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Jazz: Tooting Other People’s Horns

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The jazz event of the fall is Dave Douglas’s Festival of New Trumpet Music, which he first organized six years ago and co-curates with fellow horn players Taylor Ho Bynum, Jeremy Pelt, and John McNeil. “The trumpet gets typecast as the loudest instrument in the band,” says Douglas by phone from Croton-on-Hudson, where he’s lived since ditching Park Slope five years ago. Douglas and Roy Campbell, one of his first co-conspirators in font, began making a list of players who countered the stereotype and realized that there needed to be a forum for these more nuanced players. This year’s font runs from September 13 to 28, and, emblematic of a decentralized jazz scene, the concerts take place all over town—the Louis Armstrong House Museum in Queens, bricStudio in Fort Greene, and several Manhattan jazz clubs. The music ranges from tributes to Armstrong and Woodstock-era jazz giant Woody Shaw to presentations by superstar soundtrack composer Mark Isham, and it features several commissions of new work by emerging trumpeters. “It’s the sort of thing that I wish someone had done for me,” says Douglas, “when I was coming up.”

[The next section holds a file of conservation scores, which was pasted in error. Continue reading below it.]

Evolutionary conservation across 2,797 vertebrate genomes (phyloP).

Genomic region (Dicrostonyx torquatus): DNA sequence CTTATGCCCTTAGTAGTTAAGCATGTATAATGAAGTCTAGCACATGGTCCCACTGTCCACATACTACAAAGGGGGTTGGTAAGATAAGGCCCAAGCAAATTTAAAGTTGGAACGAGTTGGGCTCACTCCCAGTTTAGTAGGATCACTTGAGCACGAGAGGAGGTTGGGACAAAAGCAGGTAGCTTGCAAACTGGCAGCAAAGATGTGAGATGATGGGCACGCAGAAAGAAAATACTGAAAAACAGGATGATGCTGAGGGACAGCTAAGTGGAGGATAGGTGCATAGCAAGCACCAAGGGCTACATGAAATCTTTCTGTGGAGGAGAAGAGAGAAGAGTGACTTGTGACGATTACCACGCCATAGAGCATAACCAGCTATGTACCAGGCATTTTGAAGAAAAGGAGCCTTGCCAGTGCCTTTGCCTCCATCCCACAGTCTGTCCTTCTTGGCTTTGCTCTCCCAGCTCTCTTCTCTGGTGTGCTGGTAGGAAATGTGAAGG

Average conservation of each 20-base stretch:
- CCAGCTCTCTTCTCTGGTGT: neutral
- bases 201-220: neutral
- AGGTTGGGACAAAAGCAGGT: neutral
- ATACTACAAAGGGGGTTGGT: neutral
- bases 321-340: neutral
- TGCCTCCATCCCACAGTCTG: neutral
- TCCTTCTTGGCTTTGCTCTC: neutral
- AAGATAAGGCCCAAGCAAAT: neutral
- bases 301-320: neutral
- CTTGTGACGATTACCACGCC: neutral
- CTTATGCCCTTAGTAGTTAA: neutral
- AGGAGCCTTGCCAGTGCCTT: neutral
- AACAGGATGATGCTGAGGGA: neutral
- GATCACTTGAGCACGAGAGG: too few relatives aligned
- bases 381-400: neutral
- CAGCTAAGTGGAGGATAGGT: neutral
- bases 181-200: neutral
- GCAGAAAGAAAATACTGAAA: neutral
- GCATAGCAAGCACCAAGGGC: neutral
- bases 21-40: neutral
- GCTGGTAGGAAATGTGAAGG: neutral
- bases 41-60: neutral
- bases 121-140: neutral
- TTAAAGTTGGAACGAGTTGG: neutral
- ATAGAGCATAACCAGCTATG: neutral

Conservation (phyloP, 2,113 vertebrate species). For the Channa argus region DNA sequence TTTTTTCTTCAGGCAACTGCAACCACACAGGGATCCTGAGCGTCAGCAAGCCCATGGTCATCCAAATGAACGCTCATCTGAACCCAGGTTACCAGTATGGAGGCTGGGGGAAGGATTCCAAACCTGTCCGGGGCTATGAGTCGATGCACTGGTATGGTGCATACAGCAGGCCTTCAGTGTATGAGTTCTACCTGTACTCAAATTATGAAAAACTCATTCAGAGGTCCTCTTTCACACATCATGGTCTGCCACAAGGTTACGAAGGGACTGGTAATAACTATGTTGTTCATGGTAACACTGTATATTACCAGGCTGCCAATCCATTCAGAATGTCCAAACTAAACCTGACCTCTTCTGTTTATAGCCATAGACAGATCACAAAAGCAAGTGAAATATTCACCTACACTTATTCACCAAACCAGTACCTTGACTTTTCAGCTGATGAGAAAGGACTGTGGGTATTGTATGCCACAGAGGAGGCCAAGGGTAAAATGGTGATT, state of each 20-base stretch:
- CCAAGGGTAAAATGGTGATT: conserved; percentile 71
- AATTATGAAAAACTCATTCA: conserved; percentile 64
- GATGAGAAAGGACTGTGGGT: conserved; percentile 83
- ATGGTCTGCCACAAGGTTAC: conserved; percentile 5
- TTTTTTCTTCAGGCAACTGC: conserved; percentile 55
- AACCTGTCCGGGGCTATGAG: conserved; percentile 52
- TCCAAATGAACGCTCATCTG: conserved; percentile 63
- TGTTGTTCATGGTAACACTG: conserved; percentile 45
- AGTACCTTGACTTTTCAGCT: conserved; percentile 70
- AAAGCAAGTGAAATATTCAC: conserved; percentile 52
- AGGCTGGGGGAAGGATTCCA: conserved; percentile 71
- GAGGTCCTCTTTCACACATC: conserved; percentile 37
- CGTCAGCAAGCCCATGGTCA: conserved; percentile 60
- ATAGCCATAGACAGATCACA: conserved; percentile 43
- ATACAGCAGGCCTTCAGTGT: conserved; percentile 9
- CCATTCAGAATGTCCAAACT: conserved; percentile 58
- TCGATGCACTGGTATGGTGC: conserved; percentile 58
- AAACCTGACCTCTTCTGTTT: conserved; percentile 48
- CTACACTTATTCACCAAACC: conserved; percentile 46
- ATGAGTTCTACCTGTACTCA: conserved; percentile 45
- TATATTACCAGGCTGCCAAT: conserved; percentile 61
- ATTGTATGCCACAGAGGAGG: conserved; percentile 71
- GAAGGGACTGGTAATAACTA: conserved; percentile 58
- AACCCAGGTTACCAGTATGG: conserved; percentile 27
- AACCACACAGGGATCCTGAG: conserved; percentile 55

Related:

Fall Preview 2008

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